The Texas Historical Commission (THC) has recognized Wharton Training School as a significant part of Texas history by awarding it an official Texas historical marker. The designation honors the school as an important educational part of local history, according to the Wharton County Historical Commission (WCHC).

“The many hundreds of graduates of Wharton Training School who have gone out into the world in pursuit of their personal dreams and aspirations are the substance of this historic moment,” said Diane Dawson Bradley, alumna.

A dedication ceremony to commemorate the event will be Saturday, Nov. 6, at Wharton Civic Center. Kimberly Willis, director of the Wharton County Junior College Senior Citizens Program, will be speaking. 

“The Official Texas Historical Marker program helps bring attention to community treasures and the importance of their preservation,” THC Executive Director Mark Wolfe said.  “Awareness and education are among the best ways to guarantee the preservation of our state’s history. This designation is a tool that will increase public awareness of important cultural resources,” Wolfe said. 

Pat Blair, chairperson with the WCHC, wrote in a press release a subject qualifies for a marker if two basic criteria are met, including historical significance and age.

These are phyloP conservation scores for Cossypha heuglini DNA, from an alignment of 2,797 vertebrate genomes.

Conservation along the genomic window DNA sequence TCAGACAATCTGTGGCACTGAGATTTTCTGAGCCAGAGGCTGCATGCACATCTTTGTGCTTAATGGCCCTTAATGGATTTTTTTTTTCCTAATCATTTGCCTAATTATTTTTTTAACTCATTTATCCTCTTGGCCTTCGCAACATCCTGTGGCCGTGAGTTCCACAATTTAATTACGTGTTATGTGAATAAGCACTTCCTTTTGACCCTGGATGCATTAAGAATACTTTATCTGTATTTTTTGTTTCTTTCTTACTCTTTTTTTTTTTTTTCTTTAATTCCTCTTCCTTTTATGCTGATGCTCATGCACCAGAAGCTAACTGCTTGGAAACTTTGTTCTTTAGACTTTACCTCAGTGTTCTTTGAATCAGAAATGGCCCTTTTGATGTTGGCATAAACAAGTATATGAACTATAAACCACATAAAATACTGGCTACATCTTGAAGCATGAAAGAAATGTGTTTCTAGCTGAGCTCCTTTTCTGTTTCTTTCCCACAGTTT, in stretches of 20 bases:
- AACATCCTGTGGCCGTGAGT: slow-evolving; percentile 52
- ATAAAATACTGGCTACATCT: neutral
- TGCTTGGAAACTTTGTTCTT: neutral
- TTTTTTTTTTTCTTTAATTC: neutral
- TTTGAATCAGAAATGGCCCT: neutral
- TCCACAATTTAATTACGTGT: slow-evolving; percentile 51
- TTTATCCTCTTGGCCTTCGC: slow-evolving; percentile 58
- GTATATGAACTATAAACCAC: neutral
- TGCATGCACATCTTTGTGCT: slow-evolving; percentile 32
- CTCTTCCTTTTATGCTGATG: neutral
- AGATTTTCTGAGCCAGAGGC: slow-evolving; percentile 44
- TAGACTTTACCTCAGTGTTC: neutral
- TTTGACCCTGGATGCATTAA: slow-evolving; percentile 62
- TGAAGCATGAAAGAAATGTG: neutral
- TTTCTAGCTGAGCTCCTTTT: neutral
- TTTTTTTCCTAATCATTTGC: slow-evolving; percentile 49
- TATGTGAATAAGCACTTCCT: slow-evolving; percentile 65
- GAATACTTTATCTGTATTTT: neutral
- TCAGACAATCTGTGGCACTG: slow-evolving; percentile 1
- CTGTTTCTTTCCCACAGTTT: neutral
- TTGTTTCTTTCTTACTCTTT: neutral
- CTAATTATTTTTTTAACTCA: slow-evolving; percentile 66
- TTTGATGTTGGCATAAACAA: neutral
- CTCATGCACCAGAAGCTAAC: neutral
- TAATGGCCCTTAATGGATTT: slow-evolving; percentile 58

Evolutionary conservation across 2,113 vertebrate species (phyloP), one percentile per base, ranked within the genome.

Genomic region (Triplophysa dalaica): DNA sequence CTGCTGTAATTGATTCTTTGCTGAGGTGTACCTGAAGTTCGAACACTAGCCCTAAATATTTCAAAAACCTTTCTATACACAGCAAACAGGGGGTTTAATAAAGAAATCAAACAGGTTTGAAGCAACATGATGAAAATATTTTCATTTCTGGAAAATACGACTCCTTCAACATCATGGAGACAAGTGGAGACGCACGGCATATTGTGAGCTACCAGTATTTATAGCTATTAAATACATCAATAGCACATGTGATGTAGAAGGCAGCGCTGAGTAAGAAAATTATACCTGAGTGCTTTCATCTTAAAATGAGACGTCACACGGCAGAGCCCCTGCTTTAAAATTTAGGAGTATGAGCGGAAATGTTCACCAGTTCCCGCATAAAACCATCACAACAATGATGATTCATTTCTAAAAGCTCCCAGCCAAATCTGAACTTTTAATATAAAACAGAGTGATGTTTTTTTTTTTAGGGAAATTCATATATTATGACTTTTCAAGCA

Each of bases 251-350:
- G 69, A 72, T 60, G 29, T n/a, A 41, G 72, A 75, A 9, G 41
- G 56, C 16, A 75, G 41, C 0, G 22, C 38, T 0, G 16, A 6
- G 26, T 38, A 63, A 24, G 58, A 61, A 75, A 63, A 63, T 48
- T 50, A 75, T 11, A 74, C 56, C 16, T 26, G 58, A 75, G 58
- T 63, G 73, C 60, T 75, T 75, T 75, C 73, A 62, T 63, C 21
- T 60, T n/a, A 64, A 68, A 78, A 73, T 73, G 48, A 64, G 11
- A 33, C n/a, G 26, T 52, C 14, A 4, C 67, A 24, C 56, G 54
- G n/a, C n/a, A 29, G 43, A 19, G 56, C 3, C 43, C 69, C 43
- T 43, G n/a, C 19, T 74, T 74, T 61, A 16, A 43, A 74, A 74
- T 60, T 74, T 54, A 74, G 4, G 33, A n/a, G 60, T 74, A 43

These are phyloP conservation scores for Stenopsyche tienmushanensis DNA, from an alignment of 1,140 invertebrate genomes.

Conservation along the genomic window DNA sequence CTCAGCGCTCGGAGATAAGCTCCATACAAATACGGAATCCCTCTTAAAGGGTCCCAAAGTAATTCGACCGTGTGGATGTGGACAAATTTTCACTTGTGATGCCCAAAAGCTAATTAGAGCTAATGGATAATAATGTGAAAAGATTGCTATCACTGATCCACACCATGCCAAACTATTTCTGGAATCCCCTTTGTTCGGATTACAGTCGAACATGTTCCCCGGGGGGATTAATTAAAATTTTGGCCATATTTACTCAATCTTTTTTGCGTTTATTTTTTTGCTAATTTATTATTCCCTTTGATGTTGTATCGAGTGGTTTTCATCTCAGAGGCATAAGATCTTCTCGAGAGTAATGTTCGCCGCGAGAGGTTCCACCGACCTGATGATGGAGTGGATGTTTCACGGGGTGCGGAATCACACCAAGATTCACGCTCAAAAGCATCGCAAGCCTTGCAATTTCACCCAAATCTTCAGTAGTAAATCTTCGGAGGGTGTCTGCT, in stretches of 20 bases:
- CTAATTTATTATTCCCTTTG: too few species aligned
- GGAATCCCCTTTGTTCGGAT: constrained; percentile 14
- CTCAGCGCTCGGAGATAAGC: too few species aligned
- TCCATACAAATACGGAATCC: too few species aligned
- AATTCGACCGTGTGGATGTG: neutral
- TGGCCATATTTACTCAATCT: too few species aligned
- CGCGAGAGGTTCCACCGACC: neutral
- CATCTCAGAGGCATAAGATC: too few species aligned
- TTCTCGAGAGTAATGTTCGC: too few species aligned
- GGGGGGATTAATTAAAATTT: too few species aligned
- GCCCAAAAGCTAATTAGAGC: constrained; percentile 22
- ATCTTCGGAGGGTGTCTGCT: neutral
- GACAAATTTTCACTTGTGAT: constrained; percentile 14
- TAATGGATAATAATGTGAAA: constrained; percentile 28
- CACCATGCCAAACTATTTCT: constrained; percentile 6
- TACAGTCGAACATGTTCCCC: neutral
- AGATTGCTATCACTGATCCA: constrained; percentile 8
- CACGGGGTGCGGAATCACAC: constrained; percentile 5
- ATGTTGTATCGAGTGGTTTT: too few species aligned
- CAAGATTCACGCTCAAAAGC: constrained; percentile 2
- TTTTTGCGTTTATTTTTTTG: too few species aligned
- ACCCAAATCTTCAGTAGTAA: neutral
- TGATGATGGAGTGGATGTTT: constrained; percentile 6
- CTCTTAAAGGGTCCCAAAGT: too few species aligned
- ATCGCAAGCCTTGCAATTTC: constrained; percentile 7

Historical significance is established by reviewing its role and importance in local history, and the age requirement depends on the topic, the press release said. 

There are three types of Texas historical markers. Subject markers are posted solely for public education awareness and awarded more frequently than the Recorded Texas Historic Landmark (RTHL), which is a legal designation for historic structures and comes with a measure of protection. Unlike subject markers, the RTHL must also meet a third criterion – architectural integrity. Historic Texas Cemetery (HTC) markers identify cemeteries which have obtained the HTC designation and whose histories have been researched in detail.

Texas has the largest marker program in the United States with approximately 15,000 markers. Seventeen states have used the Texas program as a model; the THC reviews more than 300 marker applications each year.  

The THC is the state agency for historic preservation. The agency administers a variety of programs to preserve the archeological, historical and cultural resources of Texas.

The THC’s Texas marker policies are outlined in the Texas Historical Marker procedures, which may be obtained by contacting the History Programs Division, Texas Historical Commission, at 512-463-5853 or visiting the web site at www.thc.texas.gov.

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